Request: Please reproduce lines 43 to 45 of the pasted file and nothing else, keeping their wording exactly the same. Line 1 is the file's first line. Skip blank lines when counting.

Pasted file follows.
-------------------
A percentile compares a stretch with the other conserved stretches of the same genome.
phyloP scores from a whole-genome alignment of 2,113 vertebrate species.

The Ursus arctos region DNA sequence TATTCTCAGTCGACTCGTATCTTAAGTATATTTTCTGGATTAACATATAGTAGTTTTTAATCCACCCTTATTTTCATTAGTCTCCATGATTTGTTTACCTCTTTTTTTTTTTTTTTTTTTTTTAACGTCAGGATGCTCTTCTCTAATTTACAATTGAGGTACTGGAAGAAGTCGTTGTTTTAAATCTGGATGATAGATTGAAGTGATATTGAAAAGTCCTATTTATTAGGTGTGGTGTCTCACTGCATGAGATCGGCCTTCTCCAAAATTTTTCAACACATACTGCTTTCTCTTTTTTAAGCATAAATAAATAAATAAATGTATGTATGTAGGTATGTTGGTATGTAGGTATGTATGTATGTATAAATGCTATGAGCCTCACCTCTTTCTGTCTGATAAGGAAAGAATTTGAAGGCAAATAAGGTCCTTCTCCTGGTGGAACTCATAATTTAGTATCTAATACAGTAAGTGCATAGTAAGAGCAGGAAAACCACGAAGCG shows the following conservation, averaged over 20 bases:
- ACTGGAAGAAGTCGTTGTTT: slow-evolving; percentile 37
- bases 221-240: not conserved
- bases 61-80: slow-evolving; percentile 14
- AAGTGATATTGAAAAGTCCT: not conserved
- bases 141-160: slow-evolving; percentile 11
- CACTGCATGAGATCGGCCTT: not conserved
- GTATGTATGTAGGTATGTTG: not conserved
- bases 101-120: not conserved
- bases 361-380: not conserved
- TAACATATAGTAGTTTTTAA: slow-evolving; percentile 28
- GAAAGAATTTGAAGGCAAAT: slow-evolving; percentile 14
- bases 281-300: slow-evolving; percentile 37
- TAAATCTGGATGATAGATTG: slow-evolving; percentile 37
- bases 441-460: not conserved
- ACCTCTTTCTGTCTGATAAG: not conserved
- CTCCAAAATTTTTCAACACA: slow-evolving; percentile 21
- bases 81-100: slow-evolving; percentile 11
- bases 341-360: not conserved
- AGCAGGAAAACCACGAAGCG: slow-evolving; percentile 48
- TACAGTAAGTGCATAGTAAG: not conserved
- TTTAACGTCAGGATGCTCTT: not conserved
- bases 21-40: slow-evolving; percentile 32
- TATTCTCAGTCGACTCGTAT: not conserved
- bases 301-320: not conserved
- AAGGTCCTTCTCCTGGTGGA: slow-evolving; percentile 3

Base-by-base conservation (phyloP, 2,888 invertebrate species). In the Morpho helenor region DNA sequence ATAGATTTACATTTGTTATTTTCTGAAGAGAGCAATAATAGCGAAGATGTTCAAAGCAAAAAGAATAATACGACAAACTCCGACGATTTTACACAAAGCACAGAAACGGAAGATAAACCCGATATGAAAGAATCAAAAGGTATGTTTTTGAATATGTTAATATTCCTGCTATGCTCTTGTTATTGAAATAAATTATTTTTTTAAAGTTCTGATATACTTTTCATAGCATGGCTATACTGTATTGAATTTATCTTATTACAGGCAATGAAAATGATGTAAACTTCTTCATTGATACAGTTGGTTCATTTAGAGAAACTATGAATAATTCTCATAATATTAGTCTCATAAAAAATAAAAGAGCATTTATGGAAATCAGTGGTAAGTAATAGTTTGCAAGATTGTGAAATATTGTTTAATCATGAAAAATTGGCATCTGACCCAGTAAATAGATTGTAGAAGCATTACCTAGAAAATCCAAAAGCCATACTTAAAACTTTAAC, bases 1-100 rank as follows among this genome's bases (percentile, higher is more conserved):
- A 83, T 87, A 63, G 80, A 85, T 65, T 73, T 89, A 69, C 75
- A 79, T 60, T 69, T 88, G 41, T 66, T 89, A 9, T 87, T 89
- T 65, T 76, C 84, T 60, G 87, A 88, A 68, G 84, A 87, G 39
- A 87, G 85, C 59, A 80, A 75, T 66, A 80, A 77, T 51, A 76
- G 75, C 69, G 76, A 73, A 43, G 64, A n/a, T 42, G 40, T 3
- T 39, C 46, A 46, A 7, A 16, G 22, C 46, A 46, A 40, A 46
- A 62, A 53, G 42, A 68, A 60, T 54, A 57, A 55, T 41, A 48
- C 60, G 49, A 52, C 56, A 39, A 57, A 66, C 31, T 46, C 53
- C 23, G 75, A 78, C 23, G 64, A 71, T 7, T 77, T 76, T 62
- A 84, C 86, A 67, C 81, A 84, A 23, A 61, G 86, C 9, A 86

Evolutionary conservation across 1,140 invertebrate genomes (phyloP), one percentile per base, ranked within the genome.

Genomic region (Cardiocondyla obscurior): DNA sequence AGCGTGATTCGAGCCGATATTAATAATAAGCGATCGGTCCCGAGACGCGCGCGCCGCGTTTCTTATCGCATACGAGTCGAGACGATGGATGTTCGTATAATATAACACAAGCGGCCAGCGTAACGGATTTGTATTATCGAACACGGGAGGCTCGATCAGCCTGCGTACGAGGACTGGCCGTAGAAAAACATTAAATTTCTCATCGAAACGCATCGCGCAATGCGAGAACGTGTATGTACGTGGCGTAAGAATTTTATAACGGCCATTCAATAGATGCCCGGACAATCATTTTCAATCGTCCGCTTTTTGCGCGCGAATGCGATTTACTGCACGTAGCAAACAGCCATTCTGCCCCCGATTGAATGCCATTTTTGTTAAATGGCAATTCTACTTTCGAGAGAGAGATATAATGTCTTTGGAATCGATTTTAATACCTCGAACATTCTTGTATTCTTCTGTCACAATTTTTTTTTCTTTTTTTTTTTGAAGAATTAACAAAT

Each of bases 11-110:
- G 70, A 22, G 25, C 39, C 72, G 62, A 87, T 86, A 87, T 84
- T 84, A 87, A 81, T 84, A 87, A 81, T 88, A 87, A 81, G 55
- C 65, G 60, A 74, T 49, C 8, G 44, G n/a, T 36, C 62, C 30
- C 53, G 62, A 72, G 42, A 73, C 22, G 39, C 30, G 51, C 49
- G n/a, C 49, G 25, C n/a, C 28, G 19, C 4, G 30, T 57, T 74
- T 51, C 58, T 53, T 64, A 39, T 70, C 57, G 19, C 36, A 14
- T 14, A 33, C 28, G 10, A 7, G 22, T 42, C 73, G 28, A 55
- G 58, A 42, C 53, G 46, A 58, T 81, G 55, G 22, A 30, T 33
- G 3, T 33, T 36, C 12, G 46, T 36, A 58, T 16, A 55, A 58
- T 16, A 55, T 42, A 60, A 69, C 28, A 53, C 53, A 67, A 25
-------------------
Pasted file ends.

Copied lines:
- G 70, A 22, G 25, C 39, C 72, G 62, A 87, T 86, A 87, T 84
- T 84, A 87, A 81, T 84, A 87, A 81, T 88, A 87, A 81, G 55
- C 65, G 60, A 74, T 49, C 8, G 44, G n/a, T 36, C 62, C 30